Keeping Your Voice - Hoarseness and When to See a Doctor

Keeping Your Voice - Hoarseness and When to See a Doctor

We have all experienced problems with our voices, times when the voice is hoarse or when sound will not come out at all! Colds, allergies, bronchitis, exposure to irritants such as ammonia, or cheering for your favorite sports team can result in a loss of voice. In observance of World Voice Day, find out how NCEENT Speech-Language Pathologists help patients keep their voice.

If you have experienced a hoarse voice for more than 2 to 3 weeks, you should see a physician. A thorough voice evaluation should include: a physician's examination, preferably by a NCEENT Otolaryngologist (ear, nose, and throat doctor) who specializes in voice, followed by a voice evaluation by a speech-language pathologist (SLP).

What causes hoarseness?

Hoarseness is most often caused by a problem with the function of the vocal cords, which are part of your voice box (larynx) in the throat. When the vocal cords become inflamed or infected, they swell. This can cause hoarseness, as can local mucosal or muscular problems.

Dysphonia is a similar concept that rather refers to the actual production of sounds but is sometimes used by clinicians as a synonym to hoarseness. Some terms which may be used to describe a voice change are: breathy, harsh, tremulous, weak, reduced to a whisper, unstable (diplophonic or with frequent register breaks).

Vocal fatigue means that the voice tires abnormally easy which may lead to vocal discomfort and hoarseness.

Risk Factors For Voice Problems

  • Smoking (also the main risk factor for laryngeal carcinoma)
  • Excess alcohol consumption
  • Gastro-esophageal reflux
  • Professional voice use – eg, teachers, actors and singers
  • Environment: poor acoustics, atmospheric irritants and low humidity
  • Type 2 diabetes (neuropathy, poor glycaemic control).

Treatment for Voice Problems

Voice therapy has been demonstrated to be effective for hoarseness across the lifespan from children to older adults (Ramig & Verdolini, 1998; Thomas & Stemple, 2007).  This therapy has been used to treat hoarseness concurrently with other medical therapies like botulinum toxin injections (botox) for spasmodic dysphonia and/or tremor (American Academy of Otolaryngology-Head and Neck Surgery, 2005; Murry & Woodson, 1995; Pearson & Sapienza, 2003).

What Happens In Voice Therapy?

Voice therapy is a program designed to reduce hoarseness through guided change in vocal behaviors and lifestyle changes. Voice therapy consists of a variety of tasks designed to eliminate harmful vocal behavior, shape healthy vocal behavior, and assist in vocal fold wound healing after surgery or injury. Voice therapy for hoarseness generally consists of one to two therapy sessions each week for 4–8 weeks (Hapner et al., 2009). The duration of therapy is determined by the origin of the hoarseness and severity of the problem, co-occurring medical therapy, and, importantly, patient commitment to the practice and generalization of new vocal behaviors outside the therapy session (Behrman, 2006).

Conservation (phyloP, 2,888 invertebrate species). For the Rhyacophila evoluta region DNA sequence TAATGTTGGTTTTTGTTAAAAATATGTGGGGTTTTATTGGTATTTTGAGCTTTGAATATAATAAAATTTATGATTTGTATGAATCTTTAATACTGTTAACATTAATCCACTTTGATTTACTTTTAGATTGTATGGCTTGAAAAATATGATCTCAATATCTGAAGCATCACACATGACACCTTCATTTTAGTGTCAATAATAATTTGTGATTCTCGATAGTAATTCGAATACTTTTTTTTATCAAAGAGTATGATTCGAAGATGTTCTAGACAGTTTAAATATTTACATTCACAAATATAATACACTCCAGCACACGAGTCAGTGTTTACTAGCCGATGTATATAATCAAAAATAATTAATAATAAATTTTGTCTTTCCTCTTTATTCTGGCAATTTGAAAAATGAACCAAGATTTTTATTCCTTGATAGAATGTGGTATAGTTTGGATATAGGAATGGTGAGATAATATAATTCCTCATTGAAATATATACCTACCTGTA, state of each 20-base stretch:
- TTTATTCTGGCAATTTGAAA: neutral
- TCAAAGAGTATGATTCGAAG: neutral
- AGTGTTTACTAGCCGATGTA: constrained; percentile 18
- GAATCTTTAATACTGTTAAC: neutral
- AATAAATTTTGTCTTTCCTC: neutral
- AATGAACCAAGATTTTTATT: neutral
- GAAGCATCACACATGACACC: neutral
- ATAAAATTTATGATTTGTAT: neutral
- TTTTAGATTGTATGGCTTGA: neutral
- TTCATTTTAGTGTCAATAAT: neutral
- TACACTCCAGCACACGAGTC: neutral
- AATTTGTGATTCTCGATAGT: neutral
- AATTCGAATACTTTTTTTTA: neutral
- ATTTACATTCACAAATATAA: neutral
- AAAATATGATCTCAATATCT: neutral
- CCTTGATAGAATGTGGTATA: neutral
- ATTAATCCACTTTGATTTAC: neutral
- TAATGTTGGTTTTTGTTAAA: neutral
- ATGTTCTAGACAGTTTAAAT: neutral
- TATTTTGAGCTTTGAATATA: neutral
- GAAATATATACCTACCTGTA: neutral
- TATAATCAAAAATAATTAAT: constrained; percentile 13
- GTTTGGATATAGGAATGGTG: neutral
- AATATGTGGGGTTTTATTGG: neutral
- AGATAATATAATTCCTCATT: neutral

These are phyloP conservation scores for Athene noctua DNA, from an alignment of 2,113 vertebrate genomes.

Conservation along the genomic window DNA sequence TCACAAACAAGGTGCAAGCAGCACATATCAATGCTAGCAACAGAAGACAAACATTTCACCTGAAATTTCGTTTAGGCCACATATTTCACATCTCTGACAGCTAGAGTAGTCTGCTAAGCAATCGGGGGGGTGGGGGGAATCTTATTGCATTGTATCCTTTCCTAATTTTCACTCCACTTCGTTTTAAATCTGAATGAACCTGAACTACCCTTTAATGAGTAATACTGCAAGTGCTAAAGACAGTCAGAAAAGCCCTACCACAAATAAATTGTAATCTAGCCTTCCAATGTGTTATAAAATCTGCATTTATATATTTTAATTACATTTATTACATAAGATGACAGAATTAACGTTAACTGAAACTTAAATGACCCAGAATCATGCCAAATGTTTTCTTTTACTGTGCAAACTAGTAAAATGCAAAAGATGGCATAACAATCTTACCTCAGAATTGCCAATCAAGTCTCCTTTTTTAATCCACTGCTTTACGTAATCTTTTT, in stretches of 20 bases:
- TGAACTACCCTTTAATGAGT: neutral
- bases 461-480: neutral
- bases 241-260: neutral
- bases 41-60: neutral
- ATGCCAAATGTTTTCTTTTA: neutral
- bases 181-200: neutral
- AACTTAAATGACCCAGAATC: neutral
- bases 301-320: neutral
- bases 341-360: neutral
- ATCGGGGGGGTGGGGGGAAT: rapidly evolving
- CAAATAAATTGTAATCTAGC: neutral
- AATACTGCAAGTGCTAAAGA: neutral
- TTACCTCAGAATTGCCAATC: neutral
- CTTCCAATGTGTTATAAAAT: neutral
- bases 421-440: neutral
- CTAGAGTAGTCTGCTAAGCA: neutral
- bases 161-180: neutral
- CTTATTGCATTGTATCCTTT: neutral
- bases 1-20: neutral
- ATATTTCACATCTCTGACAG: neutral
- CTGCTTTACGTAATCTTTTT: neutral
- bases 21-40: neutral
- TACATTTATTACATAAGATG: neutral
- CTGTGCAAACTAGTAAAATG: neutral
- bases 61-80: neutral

Tips For Keeping Your Voice Healthy

  • Avoid talking over noise (at parties, restaurants, etc.), as this fatigues the voice.  At parties, use an ear plug in one ear - this will allow you to hear yourself over the noise, so you won't use such a loud voice
  • Use amplification for public speaking
  • Never scream
  • Avoid whispering. Loud whispering causes vocal strain
  • Avoid grunting with heavy exercise
  • Avoid coughing or heavy throat clearing. Instead swallow your saliva, take a sip of water or do a silent cough simply pushing air through your vocal folds ( as if saying h) to loosen the mucous so you can swallow
  • If your voice sounds abnormal or if you have laryngitis, rest your voice periodically and avoid unnecessary talking.
  • If your voice feels tired or strained, rest it
  • Your vocal folds work best when they are hydrated. Drink 6-8 glasses of water a day and limit your intake of caffeinated and alcoholic beverages
  • Talk to your doctor about treating acid reflux (through diet modification or medication) as this can irritate the vocal folds and lead to hoarseness
  • Avoid smoking or breathing second hand smoke

Questions? Schedule an evaluation with a NCEENT speech-language pathologist at 919-595-2000.